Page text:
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Once it's up...publicity

posted by Krow on 03:31 AM April 18th, 2002   Printer-friendly   Email story

For four months, I had a slash site. (It's closing now.) I had only one verified reader.

When you write a slash site, you want it to be read. So how do you convince people to look at it? Do you submit it to search engines? Do you talk about it on other slash sites? Or do you have a different strategy?

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  • If it's good and already has some readers a site will get more visitors in no time.

    If no one is interested you should wonder why. Did you target the wrong people? Are there better sites covering the same topics?

    There's nothing special in advertising slash sites...

    For my own slash sites: I usually write a site for a specific goal. If that goal requires the use of slash I use slash, else something else. Given that I first try to find my readers and then implement the site it's not really difficult to start with some friends and interested users.
    Once you go live you can always send announcements to web news sites, news groups, mailing list, advertise in guest books, pay for ads. Just one rule: don't spend your time and money on people who don't want to read your site anyway.


    -- []: YAGSS - yet another German slash si

  • It's all about promoting it to the right people. Cheap ways include adding a link to the site in your sig files on sites like /. (and Slashcode), trading links with sites that share your reader base, submitting your link to Google (and making the site search engine friendly). I had some extra cash lying around (very small amount) and took out some cheap ads over on K5. It was cool because I was able to promote my site while helping out another.

    Topic is important as well. It seems to help if your site has a specific focus (and it's well documented in the FAQ or some other "policy" place), something for the users to associate your site with. You don't necessarily want too narrow a focus, but trying to be everything to everyone will drive you insane (and maybe drive contributors away).

    I've also found that it takes a while to get a good viewership. I did a lot of posting for me, myself and I (and a few friends) before people started to contribute. I assume many people like to sniff around and check the place out before feeling comfortable enough to post. I guess the best advice is to not be easily discouraged.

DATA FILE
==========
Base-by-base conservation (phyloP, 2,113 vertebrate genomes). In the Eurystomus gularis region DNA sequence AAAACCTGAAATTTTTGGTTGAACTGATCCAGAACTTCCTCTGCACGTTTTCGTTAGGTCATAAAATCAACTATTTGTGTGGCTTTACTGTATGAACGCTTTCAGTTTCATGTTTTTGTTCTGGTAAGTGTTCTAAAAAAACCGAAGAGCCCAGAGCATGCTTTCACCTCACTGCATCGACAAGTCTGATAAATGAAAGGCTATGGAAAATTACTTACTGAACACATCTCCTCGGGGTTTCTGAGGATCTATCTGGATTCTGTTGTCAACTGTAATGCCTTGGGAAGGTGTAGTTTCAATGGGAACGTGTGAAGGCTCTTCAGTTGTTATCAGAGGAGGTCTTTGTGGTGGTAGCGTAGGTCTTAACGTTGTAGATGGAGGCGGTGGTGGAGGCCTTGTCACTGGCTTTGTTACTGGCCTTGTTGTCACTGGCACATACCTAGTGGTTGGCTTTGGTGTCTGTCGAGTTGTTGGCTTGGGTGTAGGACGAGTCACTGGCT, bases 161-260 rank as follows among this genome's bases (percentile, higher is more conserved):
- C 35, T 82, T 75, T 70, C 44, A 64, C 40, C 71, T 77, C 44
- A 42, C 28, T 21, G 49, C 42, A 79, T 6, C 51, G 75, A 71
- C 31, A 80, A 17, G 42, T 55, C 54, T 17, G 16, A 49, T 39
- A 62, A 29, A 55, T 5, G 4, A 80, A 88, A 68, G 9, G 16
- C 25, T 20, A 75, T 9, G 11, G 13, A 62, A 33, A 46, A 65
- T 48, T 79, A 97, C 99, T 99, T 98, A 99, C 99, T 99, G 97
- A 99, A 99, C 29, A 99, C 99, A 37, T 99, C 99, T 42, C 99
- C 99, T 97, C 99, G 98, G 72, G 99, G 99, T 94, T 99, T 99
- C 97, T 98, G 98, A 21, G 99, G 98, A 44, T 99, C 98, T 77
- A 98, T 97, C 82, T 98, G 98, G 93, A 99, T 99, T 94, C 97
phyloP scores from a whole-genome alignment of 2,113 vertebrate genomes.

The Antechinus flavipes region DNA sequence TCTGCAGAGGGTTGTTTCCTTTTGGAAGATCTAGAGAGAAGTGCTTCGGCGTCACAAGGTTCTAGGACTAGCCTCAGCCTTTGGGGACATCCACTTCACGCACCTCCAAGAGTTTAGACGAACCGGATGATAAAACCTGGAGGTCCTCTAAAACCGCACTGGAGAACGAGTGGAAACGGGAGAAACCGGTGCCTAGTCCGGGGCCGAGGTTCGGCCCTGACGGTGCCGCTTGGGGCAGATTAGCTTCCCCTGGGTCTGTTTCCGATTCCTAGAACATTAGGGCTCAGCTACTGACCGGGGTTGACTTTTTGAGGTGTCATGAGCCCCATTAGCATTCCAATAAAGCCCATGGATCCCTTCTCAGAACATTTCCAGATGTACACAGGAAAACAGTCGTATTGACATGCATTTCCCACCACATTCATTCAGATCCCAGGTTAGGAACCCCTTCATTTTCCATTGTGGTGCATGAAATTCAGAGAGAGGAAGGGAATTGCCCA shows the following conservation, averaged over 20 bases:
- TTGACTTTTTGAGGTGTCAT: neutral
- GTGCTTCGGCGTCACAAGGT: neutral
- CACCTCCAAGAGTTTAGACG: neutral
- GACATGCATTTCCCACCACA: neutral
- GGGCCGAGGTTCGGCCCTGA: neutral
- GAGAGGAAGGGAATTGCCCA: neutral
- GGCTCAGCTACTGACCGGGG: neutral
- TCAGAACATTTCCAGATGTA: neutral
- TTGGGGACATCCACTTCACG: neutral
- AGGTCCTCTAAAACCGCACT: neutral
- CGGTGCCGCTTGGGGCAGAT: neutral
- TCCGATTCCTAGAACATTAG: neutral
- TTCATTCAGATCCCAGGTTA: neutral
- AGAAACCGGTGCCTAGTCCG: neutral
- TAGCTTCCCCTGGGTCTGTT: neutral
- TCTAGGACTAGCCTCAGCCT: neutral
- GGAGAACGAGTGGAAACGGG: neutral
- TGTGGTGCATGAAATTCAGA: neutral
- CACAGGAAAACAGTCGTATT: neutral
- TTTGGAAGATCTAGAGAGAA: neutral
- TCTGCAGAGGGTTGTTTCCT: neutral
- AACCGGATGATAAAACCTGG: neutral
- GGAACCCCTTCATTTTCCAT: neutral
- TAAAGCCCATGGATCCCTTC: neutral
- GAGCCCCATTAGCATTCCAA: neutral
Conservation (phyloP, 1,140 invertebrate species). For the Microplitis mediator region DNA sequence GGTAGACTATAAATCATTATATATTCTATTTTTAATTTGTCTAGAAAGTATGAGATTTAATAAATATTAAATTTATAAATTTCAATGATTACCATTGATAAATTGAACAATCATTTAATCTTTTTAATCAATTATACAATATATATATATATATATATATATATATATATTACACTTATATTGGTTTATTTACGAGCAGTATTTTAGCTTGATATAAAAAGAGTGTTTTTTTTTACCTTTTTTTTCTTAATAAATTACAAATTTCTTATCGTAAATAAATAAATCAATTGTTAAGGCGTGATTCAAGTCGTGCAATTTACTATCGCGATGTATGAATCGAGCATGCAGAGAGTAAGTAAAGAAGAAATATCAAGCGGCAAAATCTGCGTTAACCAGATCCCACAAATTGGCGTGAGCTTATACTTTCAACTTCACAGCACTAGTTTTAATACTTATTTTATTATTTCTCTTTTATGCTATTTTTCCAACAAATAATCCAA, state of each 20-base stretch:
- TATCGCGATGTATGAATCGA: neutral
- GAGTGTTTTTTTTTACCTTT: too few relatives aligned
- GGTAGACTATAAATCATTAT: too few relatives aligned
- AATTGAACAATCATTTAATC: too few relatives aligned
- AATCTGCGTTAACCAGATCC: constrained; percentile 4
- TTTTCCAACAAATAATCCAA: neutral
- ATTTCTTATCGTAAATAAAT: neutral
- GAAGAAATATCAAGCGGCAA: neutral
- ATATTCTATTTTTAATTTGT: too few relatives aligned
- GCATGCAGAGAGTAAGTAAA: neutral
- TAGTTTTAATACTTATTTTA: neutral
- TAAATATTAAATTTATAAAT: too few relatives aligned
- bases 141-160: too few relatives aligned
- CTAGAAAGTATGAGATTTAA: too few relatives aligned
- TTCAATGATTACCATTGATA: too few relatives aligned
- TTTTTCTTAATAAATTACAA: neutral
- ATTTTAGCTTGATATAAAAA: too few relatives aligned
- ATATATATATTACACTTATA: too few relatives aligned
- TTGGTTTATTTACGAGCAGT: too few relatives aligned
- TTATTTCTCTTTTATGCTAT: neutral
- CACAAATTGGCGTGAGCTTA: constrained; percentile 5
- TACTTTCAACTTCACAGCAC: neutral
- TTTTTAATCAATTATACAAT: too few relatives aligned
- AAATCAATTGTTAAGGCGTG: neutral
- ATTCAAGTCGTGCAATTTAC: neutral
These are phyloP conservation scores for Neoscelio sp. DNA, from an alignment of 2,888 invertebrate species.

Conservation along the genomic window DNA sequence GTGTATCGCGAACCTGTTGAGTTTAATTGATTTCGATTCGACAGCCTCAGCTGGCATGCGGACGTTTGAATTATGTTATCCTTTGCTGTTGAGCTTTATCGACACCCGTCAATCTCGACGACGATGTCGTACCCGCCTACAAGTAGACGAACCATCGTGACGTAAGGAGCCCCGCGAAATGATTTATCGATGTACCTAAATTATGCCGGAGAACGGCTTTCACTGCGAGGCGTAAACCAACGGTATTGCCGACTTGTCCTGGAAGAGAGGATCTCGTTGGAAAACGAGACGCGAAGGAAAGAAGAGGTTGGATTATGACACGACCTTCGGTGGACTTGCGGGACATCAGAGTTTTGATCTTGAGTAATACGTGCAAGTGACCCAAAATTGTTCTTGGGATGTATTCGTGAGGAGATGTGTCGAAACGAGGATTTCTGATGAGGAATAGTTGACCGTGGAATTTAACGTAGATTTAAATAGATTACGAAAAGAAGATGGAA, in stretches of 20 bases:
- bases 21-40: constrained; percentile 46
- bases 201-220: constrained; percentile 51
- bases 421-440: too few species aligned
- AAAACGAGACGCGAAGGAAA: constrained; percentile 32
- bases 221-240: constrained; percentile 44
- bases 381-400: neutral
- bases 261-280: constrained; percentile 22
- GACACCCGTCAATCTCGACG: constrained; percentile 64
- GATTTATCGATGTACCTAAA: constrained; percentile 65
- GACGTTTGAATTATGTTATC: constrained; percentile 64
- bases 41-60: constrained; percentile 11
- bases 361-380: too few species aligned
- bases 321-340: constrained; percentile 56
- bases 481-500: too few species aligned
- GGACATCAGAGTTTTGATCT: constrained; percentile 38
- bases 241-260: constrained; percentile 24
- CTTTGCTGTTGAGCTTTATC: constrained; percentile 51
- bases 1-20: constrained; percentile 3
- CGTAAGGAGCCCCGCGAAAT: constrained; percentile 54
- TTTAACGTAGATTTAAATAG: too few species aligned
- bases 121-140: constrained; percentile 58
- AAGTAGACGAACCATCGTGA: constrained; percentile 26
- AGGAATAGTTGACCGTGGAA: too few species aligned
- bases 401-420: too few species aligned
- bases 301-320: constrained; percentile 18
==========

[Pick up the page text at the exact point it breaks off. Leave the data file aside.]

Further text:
Well, these are just tidbits from my (brief) experience. I've only had my slash site up for a few months, so I'm still relatively new to all this... ;)


    -- [], proudly running Slash since 1/28/2002.

  • I run a non-slash site ( []) but the same things apply nonetheless ;) I work insane ammounts on my site, finding alll the best PlayStation 2 news around, and posting 10 or more stories on my own every single day. I have posted nearly 1000 stories over the past few months, and guess what? I only get like 250 hits a day. I have not been succesful at all yet, but I can tell you, that you have to keep trying. It will probably take me another 2000 articles, and if we have not grown yet, then I will quit, but you need to work at it for awhile. Its hard today, especially with so many other sites around about everything, so you have to work very hard. Although I have not been really succesful, I do have one thing that I can say, and that is proof to my hard work, and that is that we have nearly 170 registered members, which is pretty good considering our daily hits (and we just only went up from 150 to 250 within the past few weeks). So just work hard... thats the best advice, oh yeah and ads and links do help.
    • I just opened up a (non-slash) new site, and have been getting ~1000+ hits per day. It's all about letting the right people know. The site is for a friends band. I got the band to link me from their website, went to a show and advertised to the fans, and finaly did the official announcement on the bands mailing list. Targeting your marketing is the single best thing you can do.

      Stephen L. Palmer

      • I hate replying to myself, but I didn't think of this earlier.

        A lot depends on original content as well. If all you provide are links to content elsewhere, your viewers will come and go, leaving not much of a trace on your site. I'm not saying don't link elsewhere, this is a weblog after all. You just need to provide content local to your site as well. This could be essays, photo albums, journals, reviews, you name it. It all depends on your site.

        Stephen L. Palmer
  • by Anonymous Coward
    If you build it they will come. What happened to you? I built a site and then, I got millions of people rushing in to buy product and interact with each other. Perhaps you saw us on TV. They filmed us and used it in a UPS commercial.
  • To me, the use of slash is not to create something out of nothing. If you build it, they won't just come.

    A successful slash-based site is about building a resource of communication/information for an already existing real-world community.

  • by Anonymous Coward
    1) submit to search engines. Combined with this apply the follwing meta tags

    meta NAME="robots" content="INDEX,FOLLOW"
    meta NAME="revisit-after" content="1 days"

    Combine this with a Robots text to exclude the .pl pages.

    Adjust the "revisit after" parameter so the the search engines will visit you regularly to index new content.

    This way you start showing up in search engines when people search for the things you cover.

    2) Include a link your site in you signature when you post on other web pages, in you